4Orne method. of obtaining the effect illustrated in Figs. `l and? isillustrated in'Figs. 3 and 4. It may be assumed that'the bodyof'the tile'10 has been made by dry-pressing and 'has been subjected to a bisque burn prior to the application of the uxed stains and glaze-forming compositions ashereinafter described. lThe first step may consist in the stepof applying the fluxed stains t-o the desired por- 'tions'of the surface, as by application through a silk screen. The iluxed stainso applied to the surface is indicated n'Fig.` 3 -at`14. Thereafter, the entire surface of the article may be coated with a'layer of glaze composition 11, as by spraying or bydipping the surface into a slurry of such glaze composition. "Initially the .glaze-forming composition llwill therefore cover 'thefluxed stain, as indicated at' 11', but theseoverlapping portions mayl be readily removed. In order to facilitate removal of the overlapping portions of the glaze 11', the original uxed stain -14 (applied only in the selected area) may contain an oleaginous constituent or water-repelling constituent whichl will preclude adherence of the glaze-forming composition 11 to the uxed stain 14. Immediately after the application of the glaze-forming composition 11, as illustrated in Fig. 3, the entire tile may be shaken, jolted or. vibrated so as to cause the superimposed portion 11' of the glaze to fall off, resulting in a tile provided with a surface coating as illustrated in Fig. 4, wherein the fluxed stains 14 are carried by certain surface areas of the tile and other intervening portions are covered by the glaze-forming composition 11. .v

The tile in the form illustrated in Fig. 4 is now subjected to firing at a temperature adapted to mature the glaze-forming composition 11. During such firing, the uxed stain 14 penetrates the body 10 so as to extend thereinto to a considerable depth, as indicated by the lower margin 13. The surface presented in areas to which the uxed stain has been applied will either be coplanar with the original formed surface 15 of the article or will actually be incized and be below such original formed surface by reason of reaction between the uxed stain and the body composition. The extent of such reaction will depend somewhat uponv the composition used in the body and the ilux used in the fluxed stain. The glaze-forming composition 11, however, will simply mature and form an impervious glaze presenting a surface which is above the original formed surface 15 of the body. It is to be understood that the glaze-forming composition 11 is one which has been tted to the body 10 so as to tenaciously adhere thereto without the formation of crazing or other undesirable imperfections.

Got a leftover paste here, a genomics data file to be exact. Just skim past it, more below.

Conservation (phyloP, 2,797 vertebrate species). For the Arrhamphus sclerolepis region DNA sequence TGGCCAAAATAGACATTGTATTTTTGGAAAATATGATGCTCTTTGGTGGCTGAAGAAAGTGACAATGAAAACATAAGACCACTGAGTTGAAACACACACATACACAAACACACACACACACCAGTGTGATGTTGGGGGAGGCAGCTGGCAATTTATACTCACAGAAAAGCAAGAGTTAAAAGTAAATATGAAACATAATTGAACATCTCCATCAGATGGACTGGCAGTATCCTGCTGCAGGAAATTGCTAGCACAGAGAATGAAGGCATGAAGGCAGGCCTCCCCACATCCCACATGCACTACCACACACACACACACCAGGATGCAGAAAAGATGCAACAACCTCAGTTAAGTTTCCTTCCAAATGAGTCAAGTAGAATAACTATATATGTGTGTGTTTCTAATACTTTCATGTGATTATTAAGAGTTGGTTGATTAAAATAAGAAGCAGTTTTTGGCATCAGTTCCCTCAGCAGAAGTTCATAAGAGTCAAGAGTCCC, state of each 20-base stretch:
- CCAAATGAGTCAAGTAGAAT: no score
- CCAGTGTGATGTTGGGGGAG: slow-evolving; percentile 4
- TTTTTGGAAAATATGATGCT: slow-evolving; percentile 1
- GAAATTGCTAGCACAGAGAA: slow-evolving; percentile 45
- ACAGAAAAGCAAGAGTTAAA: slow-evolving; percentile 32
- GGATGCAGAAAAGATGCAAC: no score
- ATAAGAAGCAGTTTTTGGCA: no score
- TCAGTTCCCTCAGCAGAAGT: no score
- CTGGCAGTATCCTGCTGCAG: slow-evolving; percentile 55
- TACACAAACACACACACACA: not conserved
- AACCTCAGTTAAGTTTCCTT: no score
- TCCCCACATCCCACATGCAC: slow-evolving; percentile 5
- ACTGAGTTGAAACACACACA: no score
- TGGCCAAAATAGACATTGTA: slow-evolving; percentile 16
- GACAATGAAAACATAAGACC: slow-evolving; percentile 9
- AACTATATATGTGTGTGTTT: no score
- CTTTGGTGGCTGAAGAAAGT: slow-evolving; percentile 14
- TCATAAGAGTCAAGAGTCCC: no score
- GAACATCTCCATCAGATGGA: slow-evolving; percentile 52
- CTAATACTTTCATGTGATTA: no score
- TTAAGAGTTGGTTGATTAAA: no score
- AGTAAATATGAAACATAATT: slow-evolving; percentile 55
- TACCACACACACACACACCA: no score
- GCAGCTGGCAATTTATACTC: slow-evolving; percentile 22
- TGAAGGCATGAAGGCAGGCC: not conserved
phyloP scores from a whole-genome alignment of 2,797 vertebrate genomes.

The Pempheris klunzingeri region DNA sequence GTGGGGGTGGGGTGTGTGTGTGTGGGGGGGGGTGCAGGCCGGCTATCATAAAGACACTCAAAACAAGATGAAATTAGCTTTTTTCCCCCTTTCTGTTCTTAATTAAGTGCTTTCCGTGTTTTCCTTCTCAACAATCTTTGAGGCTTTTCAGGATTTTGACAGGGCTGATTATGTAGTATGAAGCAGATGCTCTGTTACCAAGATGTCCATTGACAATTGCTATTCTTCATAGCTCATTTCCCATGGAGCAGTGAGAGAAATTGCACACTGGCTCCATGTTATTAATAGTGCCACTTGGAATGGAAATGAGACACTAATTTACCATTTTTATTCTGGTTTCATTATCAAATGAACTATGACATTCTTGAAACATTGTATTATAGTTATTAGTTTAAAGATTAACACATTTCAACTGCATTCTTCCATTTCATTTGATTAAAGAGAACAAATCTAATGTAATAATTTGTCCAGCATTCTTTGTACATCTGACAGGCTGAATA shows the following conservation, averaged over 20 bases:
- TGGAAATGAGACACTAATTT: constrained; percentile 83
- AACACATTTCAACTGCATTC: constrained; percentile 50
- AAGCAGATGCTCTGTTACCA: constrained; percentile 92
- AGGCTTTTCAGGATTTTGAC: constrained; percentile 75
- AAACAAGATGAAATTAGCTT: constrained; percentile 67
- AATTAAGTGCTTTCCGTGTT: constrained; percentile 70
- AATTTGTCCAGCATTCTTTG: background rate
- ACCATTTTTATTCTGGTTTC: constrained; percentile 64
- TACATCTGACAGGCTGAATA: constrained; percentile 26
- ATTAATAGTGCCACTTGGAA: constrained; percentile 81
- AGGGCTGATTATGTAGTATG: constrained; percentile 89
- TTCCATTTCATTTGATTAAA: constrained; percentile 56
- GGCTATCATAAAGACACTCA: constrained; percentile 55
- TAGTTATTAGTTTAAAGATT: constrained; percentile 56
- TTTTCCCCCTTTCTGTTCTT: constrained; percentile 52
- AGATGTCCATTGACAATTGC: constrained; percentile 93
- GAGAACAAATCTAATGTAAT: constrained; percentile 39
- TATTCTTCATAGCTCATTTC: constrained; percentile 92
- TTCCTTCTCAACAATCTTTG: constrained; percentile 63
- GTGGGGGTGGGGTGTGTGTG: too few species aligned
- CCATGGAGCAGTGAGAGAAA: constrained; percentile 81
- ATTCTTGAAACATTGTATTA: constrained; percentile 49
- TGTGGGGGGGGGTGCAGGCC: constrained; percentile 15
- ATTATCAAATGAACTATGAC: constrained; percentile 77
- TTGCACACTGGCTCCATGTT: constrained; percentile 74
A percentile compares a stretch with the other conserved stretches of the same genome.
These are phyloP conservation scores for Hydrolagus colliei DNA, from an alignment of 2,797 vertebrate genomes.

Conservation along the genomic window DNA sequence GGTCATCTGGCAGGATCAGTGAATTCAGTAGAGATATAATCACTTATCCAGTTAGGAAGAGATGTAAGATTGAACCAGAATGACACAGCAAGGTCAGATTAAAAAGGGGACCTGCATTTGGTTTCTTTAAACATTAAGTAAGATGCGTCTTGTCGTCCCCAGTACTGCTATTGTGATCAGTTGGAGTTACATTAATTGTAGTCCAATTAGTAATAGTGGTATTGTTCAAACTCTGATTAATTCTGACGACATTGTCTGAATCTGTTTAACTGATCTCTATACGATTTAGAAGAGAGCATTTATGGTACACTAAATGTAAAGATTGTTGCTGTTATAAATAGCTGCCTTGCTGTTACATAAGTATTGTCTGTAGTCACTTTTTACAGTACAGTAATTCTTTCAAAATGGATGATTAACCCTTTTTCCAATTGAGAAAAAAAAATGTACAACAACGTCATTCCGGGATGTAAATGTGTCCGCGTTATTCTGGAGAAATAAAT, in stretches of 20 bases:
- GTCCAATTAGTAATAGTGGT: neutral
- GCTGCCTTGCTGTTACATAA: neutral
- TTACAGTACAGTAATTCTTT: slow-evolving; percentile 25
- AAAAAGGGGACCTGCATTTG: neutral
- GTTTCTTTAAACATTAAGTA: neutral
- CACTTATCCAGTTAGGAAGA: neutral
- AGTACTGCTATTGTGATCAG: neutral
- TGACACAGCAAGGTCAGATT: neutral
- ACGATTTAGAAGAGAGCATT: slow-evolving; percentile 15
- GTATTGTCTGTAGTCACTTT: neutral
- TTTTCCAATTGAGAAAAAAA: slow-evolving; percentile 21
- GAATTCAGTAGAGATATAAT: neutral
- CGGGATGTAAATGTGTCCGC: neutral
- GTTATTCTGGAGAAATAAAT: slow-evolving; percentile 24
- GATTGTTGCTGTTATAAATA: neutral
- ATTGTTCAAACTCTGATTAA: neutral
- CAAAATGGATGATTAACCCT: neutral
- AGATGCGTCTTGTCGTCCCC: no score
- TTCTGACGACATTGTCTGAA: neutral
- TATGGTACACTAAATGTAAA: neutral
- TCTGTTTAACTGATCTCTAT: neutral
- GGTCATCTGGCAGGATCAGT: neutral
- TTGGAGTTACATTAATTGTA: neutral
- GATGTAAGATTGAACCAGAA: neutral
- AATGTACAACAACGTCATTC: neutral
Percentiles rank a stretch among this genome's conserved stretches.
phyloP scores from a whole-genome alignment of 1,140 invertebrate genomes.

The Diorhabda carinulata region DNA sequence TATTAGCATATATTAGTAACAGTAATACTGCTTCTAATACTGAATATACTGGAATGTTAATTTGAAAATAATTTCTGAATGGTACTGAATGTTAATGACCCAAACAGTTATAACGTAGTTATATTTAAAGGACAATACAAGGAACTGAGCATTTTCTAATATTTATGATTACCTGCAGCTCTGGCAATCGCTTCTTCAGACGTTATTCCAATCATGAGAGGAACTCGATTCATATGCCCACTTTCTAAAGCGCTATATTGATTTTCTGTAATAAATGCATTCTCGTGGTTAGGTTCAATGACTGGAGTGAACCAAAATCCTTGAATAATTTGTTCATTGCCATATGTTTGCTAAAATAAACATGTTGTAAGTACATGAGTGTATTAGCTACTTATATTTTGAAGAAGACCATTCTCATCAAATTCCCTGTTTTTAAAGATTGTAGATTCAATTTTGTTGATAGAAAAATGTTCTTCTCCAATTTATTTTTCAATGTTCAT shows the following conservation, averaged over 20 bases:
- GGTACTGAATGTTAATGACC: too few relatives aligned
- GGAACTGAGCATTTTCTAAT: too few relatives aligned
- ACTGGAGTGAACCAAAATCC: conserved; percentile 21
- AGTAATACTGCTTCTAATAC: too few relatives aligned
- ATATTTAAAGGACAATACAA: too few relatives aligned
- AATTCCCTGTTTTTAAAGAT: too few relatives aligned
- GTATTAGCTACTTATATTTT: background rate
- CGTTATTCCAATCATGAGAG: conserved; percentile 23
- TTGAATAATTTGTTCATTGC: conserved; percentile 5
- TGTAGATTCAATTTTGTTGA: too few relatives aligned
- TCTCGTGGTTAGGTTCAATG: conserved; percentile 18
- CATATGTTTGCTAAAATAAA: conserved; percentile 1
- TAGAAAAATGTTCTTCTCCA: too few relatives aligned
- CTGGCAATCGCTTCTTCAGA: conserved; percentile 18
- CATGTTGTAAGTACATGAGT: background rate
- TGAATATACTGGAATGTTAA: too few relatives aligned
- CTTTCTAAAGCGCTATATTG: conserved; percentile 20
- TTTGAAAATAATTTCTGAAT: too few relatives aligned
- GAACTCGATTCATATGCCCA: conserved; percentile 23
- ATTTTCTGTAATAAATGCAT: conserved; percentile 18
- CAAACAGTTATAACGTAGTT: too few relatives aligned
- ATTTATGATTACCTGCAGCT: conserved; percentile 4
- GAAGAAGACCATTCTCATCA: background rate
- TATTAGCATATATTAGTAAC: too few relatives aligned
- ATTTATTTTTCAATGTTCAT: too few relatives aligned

Figs. 5 and 6 illustrate two alternative methods of applying a uxed stain and a cover glaze, both of these methods producing an effect such as is illustrated in Fig. 7. The surface of the formed object 10 may have the iluxed glaze 22 applied thereto in any desired design, it being understood that the fluxed glaze is applied only to certain areas of the surface of the article. Thereafter, the cover glaze composition 23 is applied to the entire surface of the article 10 including the upper surface of the previously applied uxed glaze. As previously indicated, the application of the iluxed stain and cover glaze may be made to the formed article 10 when the latter is in a leatherhard condition or in the form of a bisque. The article is then burned or fired on a firing schedule and to a temperature sufficient to mature the cover glaze 23, this temperature being greater than that needed to mature and utilize the uxed stain decoration. During this burning, the iluxed stain, maturing rst, fuses and wets the ceramic body and at the same time attacks and uxes the still-immature cover glaze 23. The conation -of the iluxed stain and cover glaze permits the resulting products of reaction to permeate and sink into the body 10 to form the depressed areas indicated at 24 in Fig. 7. The finished object, therefore, illustrated in Fig. 7, will have a smooth, continuous, unbroken, upper surface, provided, however, with depressed areas such as 24 which now bear a color determined somewhat by the color of the oxides used in the uxed stain. If, for example, the cover glaze 23 was colorless and transparent, the color of the original body will be visible through the cover glaze in areas such as 25, whereas the color used in the fluxed stain will be observed in the depressed areas 24. If, however, the cover glaze composition was tinted, then the color or metallic oxide used inthe uxed stain will change or modify the color of the cover glaze in the depressed areas.